Journey into Mystery #115 finds Thor with quite the to-do list. First and foremost,he must save Jane,but that means defeating Loki,and then there’s that unfinished fight with the Absorbing Man. And while this issue is part of a larger storyline,he’s still only got sixteen pages to wrap it all up. Let’s hope Thor’s up to it.
Last issue ended with Thor setting off to confront Loki alone. This issue picks up soon after;Thor has already made his way to Loki’s castle and the battle begins right on the splash page. Back on Earth,Hobbs and the police are still on the trail of Crusher Creel as he’s about to meet two unlikely heroes – who quickly become my favorite part of this issue.
As I mentioned a bit yesterday,the dynamic between Loki &Thor has changed. Loki has always seemingly wanted to “destroy” Thor,but he never seemed all that threatening. In the last few days (months if you were reading in 1964-5),Loki has become more vindictive,more menacing. Last issue,saw him up the stakes by kidnapping Jane to provoke a direct battle with Thor. In this issue,we see the beginnings of that battle. Loki has been given a trademark sword to better mirror Thor. The battle itself is that of equals,moves and counter-moves with neither Loki nor Thor being able to gain the upper hand. Nothing will be resolved here,as Odin (also redesigned for 1965) interrupts their battle and insists they undergo trials instead of fighting between themselves. Thor capitulates,but asks Thor for time to whisk Jane (unconscious,as is usually necessary) back to Earth and to complete his bout with the Absorbing Man. Odin agrees and gives Thor a reprieve that will basically last until the next issue.
I should point out here that Odin’s been getting on my nerves a bit lately. I suppose we can file it under “fatherly love”,but as Loki has become more vicious,most of the other Asgardian’s have noticed. All except for Odin. I know he views Loki as his own,but their relationship has proven one of the more difficult for the writers to conquer. Loki spent centuries imprisoned by Odin before becoming a relied upon advisor. This new iteration of Loki has mostly shaken itself out,but Odin hasn’t quite caught up yet. He continually brings up Loki’s lying nature,but then accepts his lies as truths. It’s getting old.
Back on Earth,Hobbs &some heavily-armed police have tracked Creel down to a high-end suburban house. He’s holed up there taken a married couple hostage. One thing I really appreciated about Creel’s depiction is that he thinks &acts like a petty thug. He’s stolen a car,he’s robbed a gas station,and he’s broken into a house and threatened the people living there. Sure,he’s daydreamed about being robbing banks until he’s filthy rich and has aspirations of ruling a small country,but his actions aren’t very different than what you might expect from an escaped convict. I think that’s pitch perfect –and again,it showcases a flaw in Loki’s plan. He doesn’t understand how things work on Earth.
The other thing I really enjoyed about this issue was John &Ann. They’re the owners of the house that Creel has claimed for himself. I really enjoyed their depiction. They argue with Crusher and resist in what ways they can. Ann,when Crusher is about to hurt her husband,beans him with a vase (only to see him turn into the same pink glass as the vase). The couple bides their time,but attempt to extricate themselves again when the opportunity arises. When Creel becomes flesh so that he can eat,John takes the opportunity to deck Creel. That ended up being my favorite scene from this issue.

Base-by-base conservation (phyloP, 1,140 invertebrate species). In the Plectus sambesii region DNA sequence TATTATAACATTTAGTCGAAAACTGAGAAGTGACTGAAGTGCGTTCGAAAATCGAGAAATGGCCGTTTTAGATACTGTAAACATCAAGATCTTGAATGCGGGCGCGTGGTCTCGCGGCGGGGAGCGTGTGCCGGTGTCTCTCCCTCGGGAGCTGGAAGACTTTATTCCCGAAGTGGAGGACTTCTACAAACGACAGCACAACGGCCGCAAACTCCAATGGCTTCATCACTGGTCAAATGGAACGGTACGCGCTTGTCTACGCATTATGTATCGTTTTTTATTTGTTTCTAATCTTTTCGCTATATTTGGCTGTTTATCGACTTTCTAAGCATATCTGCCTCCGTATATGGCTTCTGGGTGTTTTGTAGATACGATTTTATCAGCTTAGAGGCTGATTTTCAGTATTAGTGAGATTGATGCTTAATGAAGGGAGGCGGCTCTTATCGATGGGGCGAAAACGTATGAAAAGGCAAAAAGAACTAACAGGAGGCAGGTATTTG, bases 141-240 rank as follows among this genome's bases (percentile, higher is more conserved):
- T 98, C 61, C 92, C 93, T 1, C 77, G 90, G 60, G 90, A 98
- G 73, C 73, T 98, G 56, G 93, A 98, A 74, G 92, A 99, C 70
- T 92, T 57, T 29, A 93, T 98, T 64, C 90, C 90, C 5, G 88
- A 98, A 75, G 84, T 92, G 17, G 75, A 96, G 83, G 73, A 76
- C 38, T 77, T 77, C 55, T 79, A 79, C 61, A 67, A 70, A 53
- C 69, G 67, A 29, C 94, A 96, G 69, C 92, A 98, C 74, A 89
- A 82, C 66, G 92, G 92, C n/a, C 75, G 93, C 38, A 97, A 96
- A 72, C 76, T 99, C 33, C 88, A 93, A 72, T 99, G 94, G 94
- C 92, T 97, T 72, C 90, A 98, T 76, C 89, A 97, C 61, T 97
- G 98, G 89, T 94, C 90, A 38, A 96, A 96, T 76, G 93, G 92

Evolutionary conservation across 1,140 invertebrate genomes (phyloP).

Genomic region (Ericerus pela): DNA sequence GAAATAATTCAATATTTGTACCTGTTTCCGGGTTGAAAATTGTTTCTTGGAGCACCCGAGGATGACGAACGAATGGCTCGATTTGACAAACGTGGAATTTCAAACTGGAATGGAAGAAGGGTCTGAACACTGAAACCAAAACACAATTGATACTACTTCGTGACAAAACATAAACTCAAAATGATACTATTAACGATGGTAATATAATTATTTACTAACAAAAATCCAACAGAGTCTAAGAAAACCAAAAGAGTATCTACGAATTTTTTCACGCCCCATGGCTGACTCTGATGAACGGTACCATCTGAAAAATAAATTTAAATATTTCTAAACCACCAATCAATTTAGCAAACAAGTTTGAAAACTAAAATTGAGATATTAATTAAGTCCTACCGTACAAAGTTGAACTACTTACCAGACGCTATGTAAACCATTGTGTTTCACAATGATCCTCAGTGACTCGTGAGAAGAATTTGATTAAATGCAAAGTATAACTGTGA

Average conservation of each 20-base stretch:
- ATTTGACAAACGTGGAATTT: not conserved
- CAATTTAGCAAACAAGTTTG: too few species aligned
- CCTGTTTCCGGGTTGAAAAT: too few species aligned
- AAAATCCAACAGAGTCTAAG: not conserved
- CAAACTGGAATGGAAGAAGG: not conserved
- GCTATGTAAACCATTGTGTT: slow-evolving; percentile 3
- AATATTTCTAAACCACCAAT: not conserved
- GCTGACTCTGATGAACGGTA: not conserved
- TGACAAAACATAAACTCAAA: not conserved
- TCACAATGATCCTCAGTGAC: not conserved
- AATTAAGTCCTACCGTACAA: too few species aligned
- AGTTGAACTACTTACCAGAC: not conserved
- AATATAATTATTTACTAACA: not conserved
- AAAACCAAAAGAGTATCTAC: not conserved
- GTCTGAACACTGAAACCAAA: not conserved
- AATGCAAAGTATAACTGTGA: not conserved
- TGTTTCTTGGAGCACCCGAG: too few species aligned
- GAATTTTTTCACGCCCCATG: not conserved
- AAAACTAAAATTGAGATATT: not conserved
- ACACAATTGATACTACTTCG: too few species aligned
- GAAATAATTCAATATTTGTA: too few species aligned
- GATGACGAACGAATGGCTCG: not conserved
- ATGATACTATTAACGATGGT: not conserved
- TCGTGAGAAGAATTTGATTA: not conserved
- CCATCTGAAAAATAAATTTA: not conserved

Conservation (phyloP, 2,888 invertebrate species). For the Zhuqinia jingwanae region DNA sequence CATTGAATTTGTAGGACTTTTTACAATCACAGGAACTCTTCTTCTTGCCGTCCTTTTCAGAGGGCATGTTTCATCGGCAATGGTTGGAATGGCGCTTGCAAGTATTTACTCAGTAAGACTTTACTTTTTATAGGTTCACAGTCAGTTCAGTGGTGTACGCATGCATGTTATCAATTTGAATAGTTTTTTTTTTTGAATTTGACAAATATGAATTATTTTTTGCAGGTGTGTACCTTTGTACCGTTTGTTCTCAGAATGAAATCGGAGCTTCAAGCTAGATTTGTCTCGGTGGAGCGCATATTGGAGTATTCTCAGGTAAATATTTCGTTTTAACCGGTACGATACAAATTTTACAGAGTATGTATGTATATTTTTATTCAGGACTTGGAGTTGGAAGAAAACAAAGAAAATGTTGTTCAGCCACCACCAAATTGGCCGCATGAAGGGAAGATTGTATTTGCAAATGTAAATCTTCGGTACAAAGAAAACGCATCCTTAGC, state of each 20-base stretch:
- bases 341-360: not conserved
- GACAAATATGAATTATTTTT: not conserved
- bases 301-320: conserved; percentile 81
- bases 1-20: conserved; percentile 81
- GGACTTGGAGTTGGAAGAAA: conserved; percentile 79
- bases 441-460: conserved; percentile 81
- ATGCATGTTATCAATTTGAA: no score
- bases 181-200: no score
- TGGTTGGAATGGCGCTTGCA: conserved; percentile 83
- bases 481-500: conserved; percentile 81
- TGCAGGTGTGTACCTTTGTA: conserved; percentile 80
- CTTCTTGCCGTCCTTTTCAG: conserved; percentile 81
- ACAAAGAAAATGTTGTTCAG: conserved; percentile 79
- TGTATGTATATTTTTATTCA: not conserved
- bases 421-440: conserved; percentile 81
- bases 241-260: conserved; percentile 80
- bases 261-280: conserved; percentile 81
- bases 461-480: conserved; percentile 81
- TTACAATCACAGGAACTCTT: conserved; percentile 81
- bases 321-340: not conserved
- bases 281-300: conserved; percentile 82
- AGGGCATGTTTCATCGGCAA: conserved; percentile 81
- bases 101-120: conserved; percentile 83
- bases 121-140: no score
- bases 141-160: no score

It’s here that Hobbs,aiding Thor,comes into the house to draw Creel out – away from the more resilient materials the house might hold. Outside,Thor again confronts Creel,but interestingly doesn’t really have a plan. He inadvertently allows Creel to again absorb the uru metal and,later,flame. The only ground that Thor gains is when a police officer fires a grenade at Creel. The heat basically turns it into a concussion grenade and the blast reverts Creel to his human form.
Before Thor can exploit this new-found weakness,Creel goes crazy and attempts to absorb properties of everything around him:rock,wood,iron,etc. While the threat is mounting,the solution leaves a little to be desired. Thor spins his hammer at “cyclotronic” speeds,surrounding Creel with helium,and circumventing his absorption process so that he can only become one thing:more helium. Trapped in a gaseous state,Creel rises into the atmosphere (and evidently out into space,what?) where Thor intends to just… leave him. Poor guy. In a short afterward,Thor checks on the still unconscious Jane before heading back to Asgard for Odin’s trial.
This issue was entertaining enough,but it still ended up feeling like more of a setup issue than a conclusion. The battle with Loki ended before it began,Jane was saved before she was really in danger,the battle with Creel was also over particularly quickly,not counting that the fight was solved by a new hammer trick. The highlight of this issue really ends up being John &Ann. I loved that they fought for themselves instead of simply being victims. They might just have saved an otherwise average issue.
The Tales of Asgard backup again focuses on young Loki. It really feels like Stan &Jack are making sure we notice the transition of Loki from annoying trickster to menacing threat. This five page backup tale has Thor &Loki on the hunt for Ghan,a deadly storm giant. Loki pulls a win-win out of this issue. Just when Thor is about to deliver a killing blow to Ghan,Loki secretly removes him from the battlefield. This not only embarrasses Thor,making his quest end in failure,but it also puts Ghan into Loki’s debt. A debt which I have no doubt will be repaid soon.
As we close,here’s a bigger look at the cover of #115 along with some more panels from the issue: